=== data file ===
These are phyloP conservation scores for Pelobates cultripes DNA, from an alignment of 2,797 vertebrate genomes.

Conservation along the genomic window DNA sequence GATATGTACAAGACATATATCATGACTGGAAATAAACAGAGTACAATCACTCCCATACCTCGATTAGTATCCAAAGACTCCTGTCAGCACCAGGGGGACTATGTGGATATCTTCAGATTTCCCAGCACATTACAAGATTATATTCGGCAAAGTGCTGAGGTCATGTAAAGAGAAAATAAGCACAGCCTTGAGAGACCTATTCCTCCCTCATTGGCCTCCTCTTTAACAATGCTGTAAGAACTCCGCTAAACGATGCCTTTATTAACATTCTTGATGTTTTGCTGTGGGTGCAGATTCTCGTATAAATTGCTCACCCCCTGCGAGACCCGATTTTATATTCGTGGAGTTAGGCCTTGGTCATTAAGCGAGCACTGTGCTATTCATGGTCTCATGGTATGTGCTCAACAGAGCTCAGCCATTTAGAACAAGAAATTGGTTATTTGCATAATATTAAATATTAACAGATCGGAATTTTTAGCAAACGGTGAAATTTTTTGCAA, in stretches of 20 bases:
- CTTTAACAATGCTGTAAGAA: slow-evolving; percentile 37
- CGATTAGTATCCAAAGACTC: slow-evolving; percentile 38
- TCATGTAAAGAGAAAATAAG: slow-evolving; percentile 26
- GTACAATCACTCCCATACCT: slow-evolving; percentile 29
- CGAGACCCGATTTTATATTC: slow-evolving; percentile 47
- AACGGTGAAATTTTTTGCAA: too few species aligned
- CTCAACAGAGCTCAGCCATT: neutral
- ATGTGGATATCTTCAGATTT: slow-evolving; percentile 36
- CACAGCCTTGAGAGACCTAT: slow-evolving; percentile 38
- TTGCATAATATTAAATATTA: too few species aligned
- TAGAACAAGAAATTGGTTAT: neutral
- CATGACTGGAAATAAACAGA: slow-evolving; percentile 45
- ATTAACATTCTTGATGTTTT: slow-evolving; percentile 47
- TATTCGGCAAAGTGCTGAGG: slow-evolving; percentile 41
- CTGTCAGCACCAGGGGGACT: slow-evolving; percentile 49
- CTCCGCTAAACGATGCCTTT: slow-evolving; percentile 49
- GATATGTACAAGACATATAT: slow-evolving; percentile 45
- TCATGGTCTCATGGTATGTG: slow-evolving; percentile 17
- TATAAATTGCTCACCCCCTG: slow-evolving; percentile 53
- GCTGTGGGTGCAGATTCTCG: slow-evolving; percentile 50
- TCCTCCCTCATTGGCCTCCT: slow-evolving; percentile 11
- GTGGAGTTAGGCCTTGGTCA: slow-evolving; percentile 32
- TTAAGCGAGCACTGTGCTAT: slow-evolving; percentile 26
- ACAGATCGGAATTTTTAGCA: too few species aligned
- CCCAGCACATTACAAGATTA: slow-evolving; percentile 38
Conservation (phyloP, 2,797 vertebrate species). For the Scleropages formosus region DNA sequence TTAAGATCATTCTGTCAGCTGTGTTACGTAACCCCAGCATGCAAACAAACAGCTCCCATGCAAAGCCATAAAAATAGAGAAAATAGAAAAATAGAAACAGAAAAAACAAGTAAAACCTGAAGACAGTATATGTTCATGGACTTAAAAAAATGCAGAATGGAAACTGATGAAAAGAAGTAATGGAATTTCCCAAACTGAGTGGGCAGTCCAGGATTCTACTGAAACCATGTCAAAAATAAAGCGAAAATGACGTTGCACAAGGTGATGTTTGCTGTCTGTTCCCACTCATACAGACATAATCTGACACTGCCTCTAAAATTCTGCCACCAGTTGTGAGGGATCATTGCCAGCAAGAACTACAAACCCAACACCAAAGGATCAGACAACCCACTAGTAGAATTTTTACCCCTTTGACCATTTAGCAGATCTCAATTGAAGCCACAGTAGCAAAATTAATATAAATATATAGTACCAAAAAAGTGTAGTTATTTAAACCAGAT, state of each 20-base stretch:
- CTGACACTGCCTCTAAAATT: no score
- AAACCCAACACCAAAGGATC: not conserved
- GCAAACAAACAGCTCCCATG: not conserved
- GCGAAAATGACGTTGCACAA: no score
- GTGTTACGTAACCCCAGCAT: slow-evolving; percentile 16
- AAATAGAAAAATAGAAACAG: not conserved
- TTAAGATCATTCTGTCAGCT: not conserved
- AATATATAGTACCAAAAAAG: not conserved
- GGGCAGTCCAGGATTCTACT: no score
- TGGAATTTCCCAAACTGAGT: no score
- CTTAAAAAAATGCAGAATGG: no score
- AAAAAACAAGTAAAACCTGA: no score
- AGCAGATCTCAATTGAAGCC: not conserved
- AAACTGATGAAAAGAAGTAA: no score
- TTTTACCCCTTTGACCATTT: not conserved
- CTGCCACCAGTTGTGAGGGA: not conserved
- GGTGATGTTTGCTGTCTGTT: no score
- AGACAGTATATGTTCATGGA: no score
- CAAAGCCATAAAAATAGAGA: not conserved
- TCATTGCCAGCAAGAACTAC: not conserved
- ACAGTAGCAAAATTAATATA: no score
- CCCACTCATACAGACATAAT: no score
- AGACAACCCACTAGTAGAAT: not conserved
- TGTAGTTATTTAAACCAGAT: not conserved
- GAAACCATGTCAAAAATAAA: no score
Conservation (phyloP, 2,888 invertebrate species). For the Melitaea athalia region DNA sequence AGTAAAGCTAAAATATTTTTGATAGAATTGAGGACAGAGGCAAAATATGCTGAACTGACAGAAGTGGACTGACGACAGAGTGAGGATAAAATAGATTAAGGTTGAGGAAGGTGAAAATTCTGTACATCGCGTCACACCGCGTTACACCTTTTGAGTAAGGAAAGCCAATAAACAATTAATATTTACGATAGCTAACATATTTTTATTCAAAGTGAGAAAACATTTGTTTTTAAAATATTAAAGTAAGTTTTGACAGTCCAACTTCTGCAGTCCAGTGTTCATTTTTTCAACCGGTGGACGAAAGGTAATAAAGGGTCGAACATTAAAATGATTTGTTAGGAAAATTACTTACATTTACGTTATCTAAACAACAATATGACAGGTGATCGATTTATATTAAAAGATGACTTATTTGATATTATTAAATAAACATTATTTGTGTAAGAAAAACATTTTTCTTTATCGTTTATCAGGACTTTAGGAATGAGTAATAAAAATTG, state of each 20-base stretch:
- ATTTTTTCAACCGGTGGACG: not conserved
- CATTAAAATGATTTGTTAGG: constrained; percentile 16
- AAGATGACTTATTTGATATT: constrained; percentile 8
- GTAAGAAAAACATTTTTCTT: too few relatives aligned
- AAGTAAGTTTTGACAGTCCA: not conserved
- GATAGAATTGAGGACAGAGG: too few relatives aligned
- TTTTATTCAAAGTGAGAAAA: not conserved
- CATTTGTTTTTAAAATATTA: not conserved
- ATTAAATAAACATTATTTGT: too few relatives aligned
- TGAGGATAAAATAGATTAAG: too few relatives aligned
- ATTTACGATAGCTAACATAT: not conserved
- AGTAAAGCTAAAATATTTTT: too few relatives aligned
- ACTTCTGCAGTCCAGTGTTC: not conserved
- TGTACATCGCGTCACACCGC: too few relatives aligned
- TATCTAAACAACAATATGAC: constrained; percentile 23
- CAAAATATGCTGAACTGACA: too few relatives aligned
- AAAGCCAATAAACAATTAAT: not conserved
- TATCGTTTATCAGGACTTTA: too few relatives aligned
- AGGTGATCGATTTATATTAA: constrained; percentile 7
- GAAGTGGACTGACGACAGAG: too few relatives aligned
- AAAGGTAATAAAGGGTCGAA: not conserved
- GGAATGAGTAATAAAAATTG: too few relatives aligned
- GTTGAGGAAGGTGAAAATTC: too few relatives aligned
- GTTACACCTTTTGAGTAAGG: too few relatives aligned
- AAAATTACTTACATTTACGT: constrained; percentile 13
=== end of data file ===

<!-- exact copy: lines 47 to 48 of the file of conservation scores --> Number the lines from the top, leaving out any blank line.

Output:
- CAAAGCCATAAAAATAGAGA: not conserved
- TCATTGCCAGCAAGAACTAC: not conserved